There’s just a thumbnail’s width of difference between the popular video chat apps WhatsApp and Kik, but it’s enough to demonstrate two unique paths video calling may take in the near future. Both apps began life as messaging services before each added a video calling feature last year.
WhatsApp went the traditional route (if you can use the word traditional to describe a field less than a decade old) and introduced 1-to-1, full-screen video calls as an add-on to its core messaging service.
Kik tried something new, something it doesn’t even define as “video calling.” It introduced “evolved” chat by adding small, round, thumbnail-sized video calling portals that float above your chat screen and let you keep texting while you hold a video chat.
Add in the fact that Kik allows group chat for up to six people and, if you can overlook how small a thumbnail-sized image really is, in my opinion you’ve got something new, something with a little more promise than WhatsApp’s video calling.
WhatsApp vs Kik: What They Have to Offer
Sharing a messaging app history, Kik and WhatsApp have much in common.
They’re both available on and work across the major smartphone operating systems, Android and iOS, as well as the Windows phone. They both have all the necessary emojis, gifs, customizable memes, and stickers to keep group chats interesting. And they are both built to raid your phone to add contacts and make use of its cameras in-app, both for stills and live video.
In addition to this automated contact search, Kik will also let you search by username, Kik code, or by topic using a number of hashtag public groups, such as #HarryStyles or #NFL. Given WhatsApp’s billion-strong membership, it doesn’t really need all that fuss. Just search by name, and send an invite to anyone who hasn’t already joined…if such people still exist.
Both services are free to join and use, and require nothing more than a phone number or email address to set up. They’re also both quality messaging services with easy to assemble group chat features and easy to navigate user interfaces–with Kik being perhaps a little cleaner. If you’re looking for a chat service, the decision will likely come down to which app your friends are using.
If you’re looking for a video calling service, though, there’s a little more to consider.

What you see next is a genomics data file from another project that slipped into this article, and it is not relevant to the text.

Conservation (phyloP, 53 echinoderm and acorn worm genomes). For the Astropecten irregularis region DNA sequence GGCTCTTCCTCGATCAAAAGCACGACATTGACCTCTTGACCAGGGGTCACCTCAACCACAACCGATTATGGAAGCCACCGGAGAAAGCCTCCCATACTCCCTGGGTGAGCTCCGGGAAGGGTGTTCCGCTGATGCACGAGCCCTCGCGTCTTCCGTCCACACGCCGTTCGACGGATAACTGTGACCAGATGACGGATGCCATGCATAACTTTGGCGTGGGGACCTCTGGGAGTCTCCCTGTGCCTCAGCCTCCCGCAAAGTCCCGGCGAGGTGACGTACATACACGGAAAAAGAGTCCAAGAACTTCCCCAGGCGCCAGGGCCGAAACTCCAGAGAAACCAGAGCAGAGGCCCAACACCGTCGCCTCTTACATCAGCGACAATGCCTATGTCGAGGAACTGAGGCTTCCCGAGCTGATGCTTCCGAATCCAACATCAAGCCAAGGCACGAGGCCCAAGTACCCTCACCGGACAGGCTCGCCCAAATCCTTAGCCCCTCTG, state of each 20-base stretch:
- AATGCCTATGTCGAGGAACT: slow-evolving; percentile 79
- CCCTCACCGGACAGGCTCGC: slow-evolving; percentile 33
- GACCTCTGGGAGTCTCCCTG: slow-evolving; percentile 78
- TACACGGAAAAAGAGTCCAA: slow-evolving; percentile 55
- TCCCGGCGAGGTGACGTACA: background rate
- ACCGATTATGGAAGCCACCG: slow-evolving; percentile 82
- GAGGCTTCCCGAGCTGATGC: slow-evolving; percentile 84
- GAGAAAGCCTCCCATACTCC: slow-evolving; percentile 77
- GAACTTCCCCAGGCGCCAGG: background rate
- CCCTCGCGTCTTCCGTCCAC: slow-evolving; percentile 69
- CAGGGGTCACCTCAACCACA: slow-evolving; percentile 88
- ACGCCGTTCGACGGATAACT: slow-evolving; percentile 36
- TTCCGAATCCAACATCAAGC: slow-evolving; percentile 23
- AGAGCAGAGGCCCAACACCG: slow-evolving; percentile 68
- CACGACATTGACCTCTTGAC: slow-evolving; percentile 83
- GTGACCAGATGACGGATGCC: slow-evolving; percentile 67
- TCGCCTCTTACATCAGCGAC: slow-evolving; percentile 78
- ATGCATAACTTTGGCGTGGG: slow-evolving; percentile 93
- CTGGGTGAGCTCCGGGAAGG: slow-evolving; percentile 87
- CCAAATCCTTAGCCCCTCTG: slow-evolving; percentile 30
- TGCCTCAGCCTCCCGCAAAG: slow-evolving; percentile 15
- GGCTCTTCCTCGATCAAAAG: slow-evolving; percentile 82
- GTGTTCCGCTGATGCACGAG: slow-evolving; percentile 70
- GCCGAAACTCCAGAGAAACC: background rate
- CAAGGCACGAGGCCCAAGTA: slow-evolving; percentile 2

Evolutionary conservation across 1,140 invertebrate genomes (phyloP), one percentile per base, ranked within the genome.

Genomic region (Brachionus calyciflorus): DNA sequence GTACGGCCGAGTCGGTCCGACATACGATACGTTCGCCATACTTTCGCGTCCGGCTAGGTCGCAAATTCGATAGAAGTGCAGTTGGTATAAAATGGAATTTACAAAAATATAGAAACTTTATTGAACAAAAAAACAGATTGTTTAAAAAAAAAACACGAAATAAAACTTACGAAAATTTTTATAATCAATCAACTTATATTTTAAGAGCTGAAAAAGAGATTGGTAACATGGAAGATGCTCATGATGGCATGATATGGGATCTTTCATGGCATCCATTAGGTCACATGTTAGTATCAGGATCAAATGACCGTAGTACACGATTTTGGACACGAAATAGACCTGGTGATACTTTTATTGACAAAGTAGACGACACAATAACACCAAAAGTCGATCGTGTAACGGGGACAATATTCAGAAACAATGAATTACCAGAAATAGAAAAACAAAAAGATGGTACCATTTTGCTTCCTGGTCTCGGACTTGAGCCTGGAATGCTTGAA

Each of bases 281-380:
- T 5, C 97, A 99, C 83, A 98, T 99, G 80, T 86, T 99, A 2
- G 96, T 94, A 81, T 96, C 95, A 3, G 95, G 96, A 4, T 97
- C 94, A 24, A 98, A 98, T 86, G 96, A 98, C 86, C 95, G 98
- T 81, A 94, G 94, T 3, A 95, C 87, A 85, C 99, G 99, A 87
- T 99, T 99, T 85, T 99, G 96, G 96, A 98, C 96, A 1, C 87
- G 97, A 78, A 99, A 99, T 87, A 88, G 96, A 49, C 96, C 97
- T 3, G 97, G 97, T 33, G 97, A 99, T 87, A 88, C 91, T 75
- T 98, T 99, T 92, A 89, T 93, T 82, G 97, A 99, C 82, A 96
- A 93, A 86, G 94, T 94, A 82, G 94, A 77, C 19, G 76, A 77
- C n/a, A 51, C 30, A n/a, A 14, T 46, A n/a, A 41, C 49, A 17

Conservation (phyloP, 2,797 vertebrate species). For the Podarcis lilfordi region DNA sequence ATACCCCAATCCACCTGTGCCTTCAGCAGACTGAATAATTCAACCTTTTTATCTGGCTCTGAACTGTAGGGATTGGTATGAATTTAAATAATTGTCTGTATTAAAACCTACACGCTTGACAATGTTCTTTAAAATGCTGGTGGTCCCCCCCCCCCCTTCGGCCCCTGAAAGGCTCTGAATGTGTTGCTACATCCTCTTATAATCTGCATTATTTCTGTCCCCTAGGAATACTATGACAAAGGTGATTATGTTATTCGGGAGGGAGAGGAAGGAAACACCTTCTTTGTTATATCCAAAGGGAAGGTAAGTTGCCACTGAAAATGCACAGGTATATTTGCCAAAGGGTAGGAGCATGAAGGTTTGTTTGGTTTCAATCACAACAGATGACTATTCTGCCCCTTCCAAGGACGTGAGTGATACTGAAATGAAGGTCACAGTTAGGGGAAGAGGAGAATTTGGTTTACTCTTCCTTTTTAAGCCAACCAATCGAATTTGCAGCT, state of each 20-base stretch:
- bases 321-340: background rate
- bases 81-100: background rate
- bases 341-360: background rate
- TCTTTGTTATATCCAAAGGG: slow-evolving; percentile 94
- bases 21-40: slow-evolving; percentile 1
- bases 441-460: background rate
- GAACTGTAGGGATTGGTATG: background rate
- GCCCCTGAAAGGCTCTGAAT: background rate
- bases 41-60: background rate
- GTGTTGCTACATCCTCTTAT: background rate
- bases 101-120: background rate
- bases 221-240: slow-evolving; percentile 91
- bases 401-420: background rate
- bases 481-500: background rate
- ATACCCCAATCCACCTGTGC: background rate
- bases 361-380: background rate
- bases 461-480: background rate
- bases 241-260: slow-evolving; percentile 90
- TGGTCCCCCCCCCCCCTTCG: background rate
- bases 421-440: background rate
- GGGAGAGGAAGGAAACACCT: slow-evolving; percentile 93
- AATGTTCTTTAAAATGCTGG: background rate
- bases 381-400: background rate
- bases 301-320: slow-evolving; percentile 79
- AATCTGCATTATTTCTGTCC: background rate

WhatsApp Video Calling
As I mentioned up top, the difference in video calling presentation between these two is more than skin deep.
WhatsApp is built to rival the big players in social media video calling, notably Google’s Duo, Microsoft’s Skype, and Apple’s FaceTime. And it has definitely got all of those soundly beaten as a messaging service, despite Skype’s recent efforts at a Snapchat-inspired update. Given that advantage, all it needs to do to prevent leaking users to those rivals is mimic their video calling capabilities. That’s easy to do. Duo and FaceTime are strict 1-to-1 callers, and FaceTime can’t even reach out beyond iOS users. Of course, Skype is the standout here with its ability to do group calls.
So, WhatsApp just added basic 1-to-1 calling. And it looks and acts just like the others with this feature. Video mode is initiated by tapping the video camera icon next to a contact’s name. Up springs a full screen-sized live feed of your remote friend, and you’re on your way. It’s a robust service, within the usual context of your specific network speeds, and is a great way to switch quickly from chatting to a face-to-face call. If you want to do more on a video call, however, you’ll need Kik.
Kik Video Calling
Kik’s Canadian designers don’t want you to interrupt your messaging to make a video call. They see the two functions as one. So, they created a system to let you do both simultaneously.
Once you’ve started a chat you can switch to a video call (or, I should say, add a video call) by tapping the camera icon beside your contact’s name. Rather than your screen totally transforming to a live image of your friend’s face, you instead get to see them in a little round window at the top of your screen. As you speak you can continue to send them, or anyone else, the usual emoticons and texts.
It isn’t perfect though. For one thing, the screen gets pretty crowded once your keyboard rolls up across the bottom to let you type, and some features like the drawing app Scribble Chat will still take over your entire screen if activated. And it’s true that those video windows are very small by comparison to a full-screen image. It’d be hard to do justice to that sparkly engagement ring in a six-person live call.
On the other hand, WhatsApp also allows you to send and receive messages while video calling, but the call is paused and your partner is put on hold while you tend to your busy social life.
It’s not so much the functionality of Kik that gets my vote over WhatsApp, it’s the vision. As VC Daily pondered previously in a Kik review, I’d love to see this multi-purpose concept applied beyond the Kik app so users could continue a face-to-face chat while using their phone to browse the internet, instead of just to chat. That opens the possibility of sharing screens within the video calling app so that users could shop, search, and watch streaming media together. Even though Kik doesn’t have that kind of technology just yet, I’d still favor it over WhatsApp. It has everything WhatsApp has, plus a little innovation and a cleaner interface.
Having said that, I’m facing an uphill battle in getting my own friends and family to abandon WhatsApp and join me on Kik, so I don’t blame you if you stick with Facebook’s billion-user giant for a little longer while Kik continues to evolve, possibly changing the nature of social media video calling in the process.
Image source: Flickr CC user microsiervos
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